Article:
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Govt takes another step toward e-voting in 2016, naming working party

The government has taken another step toward full-blooded e-voting at the 2016 local body elections, naming members on a working party.

After low turnout at October's local body elections, Local Government Minister Chris Tremain accelerated plans for online voitiing.

Whereas the initial plan was for a limited e-voting trial at the next local council elections, Mr Tremain is now open to the idea of a full-scale online ballot in 2016 - as long as a large scale test can be done in the interim. 

The working party members are:

  • Danny Mollan (practice manager at technology consultant company Nzym)
  • Darryl Griffin (local govt manager, Chch City Council)
  • David Farrar (pollster, blogger, chairman InternetNZ Policy Advisory Group)
  • David Pannett (Crown entity governance manager at the Ministry of Health)
  • Jan Ziegler-Peri (led Auckland Council’s Kids Voting programme)
  • Jordan Carter (InternetNZ CEO)
  • Lorraine Vincent (Manawatu District Council CEO)
  • Nick Leggett (Porirua City Council Mayor)
  • Paul Matthews (Institute of IT Professionals NZ CEO)
  • Anne Shaw (ICT and policy consultant, Dept of Internal Affairs)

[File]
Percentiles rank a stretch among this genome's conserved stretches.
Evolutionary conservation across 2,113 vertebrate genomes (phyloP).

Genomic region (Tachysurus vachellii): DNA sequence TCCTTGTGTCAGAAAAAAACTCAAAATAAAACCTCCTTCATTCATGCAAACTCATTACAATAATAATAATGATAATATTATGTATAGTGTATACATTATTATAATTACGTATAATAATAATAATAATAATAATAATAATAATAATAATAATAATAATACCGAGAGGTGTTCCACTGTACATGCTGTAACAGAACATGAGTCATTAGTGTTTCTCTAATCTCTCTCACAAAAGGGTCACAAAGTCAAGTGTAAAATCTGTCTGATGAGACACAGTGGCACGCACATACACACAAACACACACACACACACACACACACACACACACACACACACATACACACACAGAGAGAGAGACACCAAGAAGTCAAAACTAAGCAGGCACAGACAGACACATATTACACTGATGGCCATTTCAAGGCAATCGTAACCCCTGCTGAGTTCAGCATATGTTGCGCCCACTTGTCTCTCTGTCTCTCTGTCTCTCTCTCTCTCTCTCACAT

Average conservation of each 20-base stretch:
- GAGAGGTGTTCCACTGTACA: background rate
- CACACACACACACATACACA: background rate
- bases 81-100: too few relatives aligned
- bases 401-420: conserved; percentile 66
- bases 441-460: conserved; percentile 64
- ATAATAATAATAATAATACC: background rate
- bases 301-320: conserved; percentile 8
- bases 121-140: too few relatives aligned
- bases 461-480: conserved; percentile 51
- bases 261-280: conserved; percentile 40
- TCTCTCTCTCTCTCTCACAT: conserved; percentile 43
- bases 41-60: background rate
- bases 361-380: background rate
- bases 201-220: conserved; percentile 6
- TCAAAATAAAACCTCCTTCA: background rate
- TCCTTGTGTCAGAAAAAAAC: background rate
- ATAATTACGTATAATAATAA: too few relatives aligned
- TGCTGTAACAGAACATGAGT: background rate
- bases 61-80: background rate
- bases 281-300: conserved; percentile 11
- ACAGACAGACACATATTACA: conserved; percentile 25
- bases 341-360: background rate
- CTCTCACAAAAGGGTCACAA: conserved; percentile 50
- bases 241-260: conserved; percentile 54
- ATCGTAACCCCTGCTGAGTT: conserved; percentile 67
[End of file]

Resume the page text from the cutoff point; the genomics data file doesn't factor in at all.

"I’m very happy to be able to contribute to this important project on behalf of IITP and the IT community," working party member Matthews tells NBR.

"Online voting is the future, but we need to get the security and privacy aspects dead right, right from the start," he says.

"It’s important that the IT Profession is deeply involved and we welcome Minister Tremain’s inclusive approach to this working group."

Mr Tremain says, “The group includes a range of experts, including people with experience in IT, electoral processes and local government.  They will consider the advantages and difficulties associated with online voting and explore the possibility of using it for the 2016 local body elections.   But this is conditional on there being a significant and successful trial prior to 2016,” says Mr Tremain.

“Many people now are using smart phones and the internet for all manner of transactions – online voting should be one of them.  However we need to understand the risks, benefits and costs before we make any final decision.  Accessibility for all voters is a critical consideration in any move forward.

“The group includes technology consultants, a blogger, local body politicians and public servants to ensure independent strategic advice on all the issues. The Chair, Danny Mollan, will be remunerated for his work on the working party but all the other members are giving their time for free.”

Comments and questions
1

Unless the software used for online voting is open source and heavily scrutinised by anyone in society who has an interest, it's guaranteed to fail. Given those constraints, I'm pleased to see the people on this group, because I'm confident they're the sort who will be savvy enough to recognise a pup (and say so) if someone tries to sell them one.